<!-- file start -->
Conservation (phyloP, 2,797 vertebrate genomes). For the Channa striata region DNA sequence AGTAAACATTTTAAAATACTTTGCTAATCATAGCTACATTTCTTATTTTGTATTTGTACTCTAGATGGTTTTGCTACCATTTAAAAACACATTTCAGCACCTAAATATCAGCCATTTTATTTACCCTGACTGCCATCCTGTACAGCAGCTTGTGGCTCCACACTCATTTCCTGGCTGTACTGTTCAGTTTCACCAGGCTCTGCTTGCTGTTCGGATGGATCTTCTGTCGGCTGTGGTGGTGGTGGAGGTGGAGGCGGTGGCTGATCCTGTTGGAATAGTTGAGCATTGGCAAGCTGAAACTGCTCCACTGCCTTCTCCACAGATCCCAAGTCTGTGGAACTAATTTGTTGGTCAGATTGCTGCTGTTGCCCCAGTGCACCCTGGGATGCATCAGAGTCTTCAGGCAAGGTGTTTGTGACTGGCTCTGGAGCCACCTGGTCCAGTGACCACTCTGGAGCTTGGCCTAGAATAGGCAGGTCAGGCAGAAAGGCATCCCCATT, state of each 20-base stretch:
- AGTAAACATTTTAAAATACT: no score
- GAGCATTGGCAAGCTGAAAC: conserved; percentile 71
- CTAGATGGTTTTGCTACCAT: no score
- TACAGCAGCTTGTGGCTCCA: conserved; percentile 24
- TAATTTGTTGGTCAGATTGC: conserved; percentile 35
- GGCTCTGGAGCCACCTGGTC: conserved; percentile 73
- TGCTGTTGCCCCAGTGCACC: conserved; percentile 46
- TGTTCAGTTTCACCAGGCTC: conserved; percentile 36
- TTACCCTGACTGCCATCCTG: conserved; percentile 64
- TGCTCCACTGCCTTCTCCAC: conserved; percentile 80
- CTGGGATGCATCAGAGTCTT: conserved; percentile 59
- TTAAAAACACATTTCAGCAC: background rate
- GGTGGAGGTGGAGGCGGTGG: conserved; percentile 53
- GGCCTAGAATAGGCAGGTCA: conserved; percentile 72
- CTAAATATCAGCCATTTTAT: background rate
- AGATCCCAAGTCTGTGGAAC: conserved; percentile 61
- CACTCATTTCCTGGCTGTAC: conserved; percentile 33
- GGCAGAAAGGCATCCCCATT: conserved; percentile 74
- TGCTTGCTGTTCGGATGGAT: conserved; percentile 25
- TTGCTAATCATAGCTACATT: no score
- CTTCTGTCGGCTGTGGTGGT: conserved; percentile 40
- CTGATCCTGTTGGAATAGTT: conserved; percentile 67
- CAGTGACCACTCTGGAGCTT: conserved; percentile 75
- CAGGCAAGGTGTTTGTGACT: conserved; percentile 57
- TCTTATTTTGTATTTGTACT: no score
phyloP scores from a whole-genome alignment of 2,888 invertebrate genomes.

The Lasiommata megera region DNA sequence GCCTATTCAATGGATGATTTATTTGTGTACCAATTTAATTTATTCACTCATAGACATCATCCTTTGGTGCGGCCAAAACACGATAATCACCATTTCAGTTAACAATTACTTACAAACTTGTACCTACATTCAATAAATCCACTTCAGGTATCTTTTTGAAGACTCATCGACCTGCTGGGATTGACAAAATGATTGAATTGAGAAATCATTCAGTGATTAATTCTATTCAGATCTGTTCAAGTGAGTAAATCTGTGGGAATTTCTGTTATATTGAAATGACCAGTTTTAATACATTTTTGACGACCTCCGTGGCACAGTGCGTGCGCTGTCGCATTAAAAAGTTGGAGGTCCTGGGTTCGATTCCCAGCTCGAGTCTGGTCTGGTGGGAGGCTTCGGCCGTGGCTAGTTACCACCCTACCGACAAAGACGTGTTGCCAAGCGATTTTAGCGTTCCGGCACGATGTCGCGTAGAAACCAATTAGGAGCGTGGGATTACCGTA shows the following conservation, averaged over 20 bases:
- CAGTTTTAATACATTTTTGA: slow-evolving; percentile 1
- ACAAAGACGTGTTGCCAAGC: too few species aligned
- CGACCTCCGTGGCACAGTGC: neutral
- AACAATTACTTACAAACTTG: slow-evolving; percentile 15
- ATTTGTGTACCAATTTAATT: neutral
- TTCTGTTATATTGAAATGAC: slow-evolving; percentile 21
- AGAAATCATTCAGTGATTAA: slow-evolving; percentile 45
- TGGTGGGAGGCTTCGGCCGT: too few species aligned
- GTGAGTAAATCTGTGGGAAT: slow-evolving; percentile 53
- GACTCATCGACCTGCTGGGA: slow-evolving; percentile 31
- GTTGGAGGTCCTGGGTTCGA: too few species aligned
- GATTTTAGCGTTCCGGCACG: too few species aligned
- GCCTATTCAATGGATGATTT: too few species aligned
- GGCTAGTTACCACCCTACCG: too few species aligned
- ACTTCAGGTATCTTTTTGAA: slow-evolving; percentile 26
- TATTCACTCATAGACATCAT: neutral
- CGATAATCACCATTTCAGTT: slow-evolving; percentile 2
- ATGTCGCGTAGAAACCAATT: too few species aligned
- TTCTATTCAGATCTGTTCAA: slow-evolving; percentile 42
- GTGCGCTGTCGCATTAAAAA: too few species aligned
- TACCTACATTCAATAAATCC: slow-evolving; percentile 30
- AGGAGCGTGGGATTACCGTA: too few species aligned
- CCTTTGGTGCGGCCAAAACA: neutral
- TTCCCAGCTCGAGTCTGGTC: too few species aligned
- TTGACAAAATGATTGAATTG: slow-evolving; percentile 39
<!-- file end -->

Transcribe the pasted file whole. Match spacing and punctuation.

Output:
Conservation (phyloP, 2,797 vertebrate genomes). For the Channa striata region DNA sequence AGTAAACATTTTAAAATACTTTGCTAATCATAGCTACATTTCTTATTTTGTATTTGTACTCTAGATGGTTTTGCTACCATTTAAAAACACATTTCAGCACCTAAATATCAGCCATTTTATTTACCCTGACTGCCATCCTGTACAGCAGCTTGTGGCTCCACACTCATTTCCTGGCTGTACTGTTCAGTTTCACCAGGCTCTGCTTGCTGTTCGGATGGATCTTCTGTCGGCTGTGGTGGTGGTGGAGGTGGAGGCGGTGGCTGATCCTGTTGGAATAGTTGAGCATTGGCAAGCTGAAACTGCTCCACTGCCTTCTCCACAGATCCCAAGTCTGTGGAACTAATTTGTTGGTCAGATTGCTGCTGTTGCCCCAGTGCACCCTGGGATGCATCAGAGTCTTCAGGCAAGGTGTTTGTGACTGGCTCTGGAGCCACCTGGTCCAGTGACCACTCTGGAGCTTGGCCTAGAATAGGCAGGTCAGGCAGAAAGGCATCCCCATT, state of each 20-base stretch:
- AGTAAACATTTTAAAATACT: no score
- GAGCATTGGCAAGCTGAAAC: conserved; percentile 71
- CTAGATGGTTTTGCTACCAT: no score
- TACAGCAGCTTGTGGCTCCA: conserved; percentile 24
- TAATTTGTTGGTCAGATTGC: conserved; percentile 35
- GGCTCTGGAGCCACCTGGTC: conserved; percentile 73
- TGCTGTTGCCCCAGTGCACC: conserved; percentile 46
- TGTTCAGTTTCACCAGGCTC: conserved; percentile 36
- TTACCCTGACTGCCATCCTG: conserved; percentile 64
- TGCTCCACTGCCTTCTCCAC: conserved; percentile 80
- CTGGGATGCATCAGAGTCTT: conserved; percentile 59
- TTAAAAACACATTTCAGCAC: background rate
- GGTGGAGGTGGAGGCGGTGG: conserved; percentile 53
- GGCCTAGAATAGGCAGGTCA: conserved; percentile 72
- CTAAATATCAGCCATTTTAT: background rate
- AGATCCCAAGTCTGTGGAAC: conserved; percentile 61
- CACTCATTTCCTGGCTGTAC: conserved; percentile 33
- GGCAGAAAGGCATCCCCATT: conserved; percentile 74
- TGCTTGCTGTTCGGATGGAT: conserved; percentile 25
- TTGCTAATCATAGCTACATT: no score
- CTTCTGTCGGCTGTGGTGGT: conserved; percentile 40
- CTGATCCTGTTGGAATAGTT: conserved; percentile 67
- CAGTGACCACTCTGGAGCTT: conserved; percentile 75
- CAGGCAAGGTGTTTGTGACT: conserved; percentile 57
- TCTTATTTTGTATTTGTACT: no score
phyloP scores from a whole-genome alignment of 2,888 invertebrate genomes.

The Lasiommata megera region DNA sequence GCCTATTCAATGGATGATTTATTTGTGTACCAATTTAATTTATTCACTCATAGACATCATCCTTTGGTGCGGCCAAAACACGATAATCACCATTTCAGTTAACAATTACTTACAAACTTGTACCTACATTCAATAAATCCACTTCAGGTATCTTTTTGAAGACTCATCGACCTGCTGGGATTGACAAAATGATTGAATTGAGAAATCATTCAGTGATTAATTCTATTCAGATCTGTTCAAGTGAGTAAATCTGTGGGAATTTCTGTTATATTGAAATGACCAGTTTTAATACATTTTTGACGACCTCCGTGGCACAGTGCGTGCGCTGTCGCATTAAAAAGTTGGAGGTCCTGGGTTCGATTCCCAGCTCGAGTCTGGTCTGGTGGGAGGCTTCGGCCGTGGCTAGTTACCACCCTACCGACAAAGACGTGTTGCCAAGCGATTTTAGCGTTCCGGCACGATGTCGCGTAGAAACCAATTAGGAGCGTGGGATTACCGTA shows the following conservation, averaged over 20 bases:
- CAGTTTTAATACATTTTTGA: slow-evolving; percentile 1
- ACAAAGACGTGTTGCCAAGC: too few species aligned
- CGACCTCCGTGGCACAGTGC: neutral
- AACAATTACTTACAAACTTG: slow-evolving; percentile 15
- ATTTGTGTACCAATTTAATT: neutral
- TTCTGTTATATTGAAATGAC: slow-evolving; percentile 21
- AGAAATCATTCAGTGATTAA: slow-evolving; percentile 45
- TGGTGGGAGGCTTCGGCCGT: too few species aligned
- GTGAGTAAATCTGTGGGAAT: slow-evolving; percentile 53
- GACTCATCGACCTGCTGGGA: slow-evolving; percentile 31
- GTTGGAGGTCCTGGGTTCGA: too few species aligned
- GATTTTAGCGTTCCGGCACG: too few species aligned
- GCCTATTCAATGGATGATTT: too few species aligned
- GGCTAGTTACCACCCTACCG: too few species aligned
- ACTTCAGGTATCTTTTTGAA: slow-evolving; percentile 26
- TATTCACTCATAGACATCAT: neutral
- CGATAATCACCATTTCAGTT: slow-evolving; percentile 2
- ATGTCGCGTAGAAACCAATT: too few species aligned
- TTCTATTCAGATCTGTTCAA: slow-evolving; percentile 42
- GTGCGCTGTCGCATTAAAAA: too few species aligned
- TACCTACATTCAATAAATCC: slow-evolving; percentile 30
- AGGAGCGTGGGATTACCGTA: too few species aligned
- CCTTTGGTGCGGCCAAAACA: neutral
- TTCCCAGCTCGAGTCTGGTC: too few species aligned
- TTGACAAAATGATTGAATTG: slow-evolving; percentile 39